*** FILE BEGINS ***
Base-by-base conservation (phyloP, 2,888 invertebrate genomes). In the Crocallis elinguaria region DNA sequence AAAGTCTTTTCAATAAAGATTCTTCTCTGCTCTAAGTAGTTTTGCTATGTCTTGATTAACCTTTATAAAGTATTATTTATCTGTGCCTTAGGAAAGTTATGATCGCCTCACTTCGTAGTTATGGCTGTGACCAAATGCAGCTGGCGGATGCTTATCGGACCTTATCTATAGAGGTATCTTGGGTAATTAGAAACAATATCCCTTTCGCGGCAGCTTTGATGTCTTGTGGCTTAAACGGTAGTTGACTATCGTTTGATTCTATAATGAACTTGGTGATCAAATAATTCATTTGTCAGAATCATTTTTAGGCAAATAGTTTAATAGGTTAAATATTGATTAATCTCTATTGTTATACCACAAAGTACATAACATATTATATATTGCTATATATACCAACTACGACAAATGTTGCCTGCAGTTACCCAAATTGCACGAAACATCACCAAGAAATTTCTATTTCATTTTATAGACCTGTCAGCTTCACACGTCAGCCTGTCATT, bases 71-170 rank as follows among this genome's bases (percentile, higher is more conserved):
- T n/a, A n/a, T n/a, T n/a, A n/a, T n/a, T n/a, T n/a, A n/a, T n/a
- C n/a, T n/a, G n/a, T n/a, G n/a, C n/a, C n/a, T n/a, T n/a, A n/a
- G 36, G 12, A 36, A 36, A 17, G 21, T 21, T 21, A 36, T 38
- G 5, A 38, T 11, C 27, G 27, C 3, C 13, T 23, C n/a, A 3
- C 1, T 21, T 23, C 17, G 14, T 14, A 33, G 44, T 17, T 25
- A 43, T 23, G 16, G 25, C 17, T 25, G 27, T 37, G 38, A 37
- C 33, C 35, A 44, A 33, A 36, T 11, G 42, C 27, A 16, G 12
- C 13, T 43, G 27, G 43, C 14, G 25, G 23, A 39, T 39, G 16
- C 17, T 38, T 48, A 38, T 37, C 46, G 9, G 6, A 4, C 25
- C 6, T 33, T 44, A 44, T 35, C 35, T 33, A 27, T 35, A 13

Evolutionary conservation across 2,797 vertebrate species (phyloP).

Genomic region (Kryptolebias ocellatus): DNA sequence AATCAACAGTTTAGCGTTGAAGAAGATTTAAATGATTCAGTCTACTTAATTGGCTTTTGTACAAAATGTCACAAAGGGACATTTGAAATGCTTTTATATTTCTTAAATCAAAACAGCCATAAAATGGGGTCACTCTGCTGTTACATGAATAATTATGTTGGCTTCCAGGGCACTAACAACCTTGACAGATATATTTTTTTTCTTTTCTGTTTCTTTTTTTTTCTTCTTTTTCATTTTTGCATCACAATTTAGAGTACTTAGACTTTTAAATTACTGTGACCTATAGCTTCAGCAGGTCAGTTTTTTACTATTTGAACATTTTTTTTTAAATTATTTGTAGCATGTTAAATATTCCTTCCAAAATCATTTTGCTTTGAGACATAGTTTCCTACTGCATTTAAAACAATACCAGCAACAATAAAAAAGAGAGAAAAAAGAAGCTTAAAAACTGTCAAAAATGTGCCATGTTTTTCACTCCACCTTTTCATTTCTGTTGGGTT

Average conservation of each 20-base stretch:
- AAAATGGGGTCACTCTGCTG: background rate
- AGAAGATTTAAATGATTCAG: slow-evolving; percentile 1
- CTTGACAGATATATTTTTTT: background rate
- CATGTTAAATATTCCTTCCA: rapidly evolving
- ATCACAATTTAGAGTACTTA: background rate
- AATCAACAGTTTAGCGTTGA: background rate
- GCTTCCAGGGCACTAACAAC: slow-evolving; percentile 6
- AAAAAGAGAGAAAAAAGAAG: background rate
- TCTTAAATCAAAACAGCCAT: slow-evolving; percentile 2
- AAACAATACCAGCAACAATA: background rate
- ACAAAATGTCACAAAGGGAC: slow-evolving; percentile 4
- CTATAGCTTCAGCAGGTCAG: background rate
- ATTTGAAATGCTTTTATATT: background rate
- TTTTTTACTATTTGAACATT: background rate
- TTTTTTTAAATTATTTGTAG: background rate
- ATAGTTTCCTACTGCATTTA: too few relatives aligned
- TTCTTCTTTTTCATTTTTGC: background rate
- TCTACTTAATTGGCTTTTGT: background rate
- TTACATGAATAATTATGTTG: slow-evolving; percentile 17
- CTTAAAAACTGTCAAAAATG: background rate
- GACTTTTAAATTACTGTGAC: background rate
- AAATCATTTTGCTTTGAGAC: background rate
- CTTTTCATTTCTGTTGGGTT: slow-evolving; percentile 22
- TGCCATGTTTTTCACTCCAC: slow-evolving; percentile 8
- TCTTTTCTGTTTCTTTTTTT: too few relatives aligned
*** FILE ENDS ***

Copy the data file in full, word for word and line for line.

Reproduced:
Base-by-base conservation (phyloP, 2,888 invertebrate genomes). In the Crocallis elinguaria region DNA sequence AAAGTCTTTTCAATAAAGATTCTTCTCTGCTCTAAGTAGTTTTGCTATGTCTTGATTAACCTTTATAAAGTATTATTTATCTGTGCCTTAGGAAAGTTATGATCGCCTCACTTCGTAGTTATGGCTGTGACCAAATGCAGCTGGCGGATGCTTATCGGACCTTATCTATAGAGGTATCTTGGGTAATTAGAAACAATATCCCTTTCGCGGCAGCTTTGATGTCTTGTGGCTTAAACGGTAGTTGACTATCGTTTGATTCTATAATGAACTTGGTGATCAAATAATTCATTTGTCAGAATCATTTTTAGGCAAATAGTTTAATAGGTTAAATATTGATTAATCTCTATTGTTATACCACAAAGTACATAACATATTATATATTGCTATATATACCAACTACGACAAATGTTGCCTGCAGTTACCCAAATTGCACGAAACATCACCAAGAAATTTCTATTTCATTTTATAGACCTGTCAGCTTCACACGTCAGCCTGTCATT, bases 71-170 rank as follows among this genome's bases (percentile, higher is more conserved):
- T n/a, A n/a, T n/a, T n/a, A n/a, T n/a, T n/a, T n/a, A n/a, T n/a
- C n/a, T n/a, G n/a, T n/a, G n/a, C n/a, C n/a, T n/a, T n/a, A n/a
- G 36, G 12, A 36, A 36, A 17, G 21, T 21, T 21, A 36, T 38
- G 5, A 38, T 11, C 27, G 27, C 3, C 13, T 23, C n/a, A 3
- C 1, T 21, T 23, C 17, G 14, T 14, A 33, G 44, T 17, T 25
- A 43, T 23, G 16, G 25, C 17, T 25, G 27, T 37, G 38, A 37
- C 33, C 35, A 44, A 33, A 36, T 11, G 42, C 27, A 16, G 12
- C 13, T 43, G 27, G 43, C 14, G 25, G 23, A 39, T 39, G 16
- C 17, T 38, T 48, A 38, T 37, C 46, G 9, G 6, A 4, C 25
- C 6, T 33, T 44, A 44, T 35, C 35, T 33, A 27, T 35, A 13

Evolutionary conservation across 2,797 vertebrate species (phyloP).

Genomic region (Kryptolebias ocellatus): DNA sequence AATCAACAGTTTAGCGTTGAAGAAGATTTAAATGATTCAGTCTACTTAATTGGCTTTTGTACAAAATGTCACAAAGGGACATTTGAAATGCTTTTATATTTCTTAAATCAAAACAGCCATAAAATGGGGTCACTCTGCTGTTACATGAATAATTATGTTGGCTTCCAGGGCACTAACAACCTTGACAGATATATTTTTTTTCTTTTCTGTTTCTTTTTTTTTCTTCTTTTTCATTTTTGCATCACAATTTAGAGTACTTAGACTTTTAAATTACTGTGACCTATAGCTTCAGCAGGTCAGTTTTTTACTATTTGAACATTTTTTTTTAAATTATTTGTAGCATGTTAAATATTCCTTCCAAAATCATTTTGCTTTGAGACATAGTTTCCTACTGCATTTAAAACAATACCAGCAACAATAAAAAAGAGAGAAAAAAGAAGCTTAAAAACTGTCAAAAATGTGCCATGTTTTTCACTCCACCTTTTCATTTCTGTTGGGTT

Average conservation of each 20-base stretch:
- AAAATGGGGTCACTCTGCTG: background rate
- AGAAGATTTAAATGATTCAG: slow-evolving; percentile 1
- CTTGACAGATATATTTTTTT: background rate
- CATGTTAAATATTCCTTCCA: rapidly evolving
- ATCACAATTTAGAGTACTTA: background rate
- AATCAACAGTTTAGCGTTGA: background rate
- GCTTCCAGGGCACTAACAAC: slow-evolving; percentile 6
- AAAAAGAGAGAAAAAAGAAG: background rate
- TCTTAAATCAAAACAGCCAT: slow-evolving; percentile 2
- AAACAATACCAGCAACAATA: background rate
- ACAAAATGTCACAAAGGGAC: slow-evolving; percentile 4
- CTATAGCTTCAGCAGGTCAG: background rate
- ATTTGAAATGCTTTTATATT: background rate
- TTTTTTACTATTTGAACATT: background rate
- TTTTTTTAAATTATTTGTAG: background rate
- ATAGTTTCCTACTGCATTTA: too few relatives aligned
- TTCTTCTTTTTCATTTTTGC: background rate
- TCTACTTAATTGGCTTTTGT: background rate
- TTACATGAATAATTATGTTG: slow-evolving; percentile 17
- CTTAAAAACTGTCAAAAATG: background rate
- GACTTTTAAATTACTGTGAC: background rate
- AAATCATTTTGCTTTGAGAC: background rate
- CTTTTCATTTCTGTTGGGTT: slow-evolving; percentile 22
- TGCCATGTTTTTCACTCCAC: slow-evolving; percentile 8
- TCTTTTCTGTTTCTTTTTTT: too few relatives aligned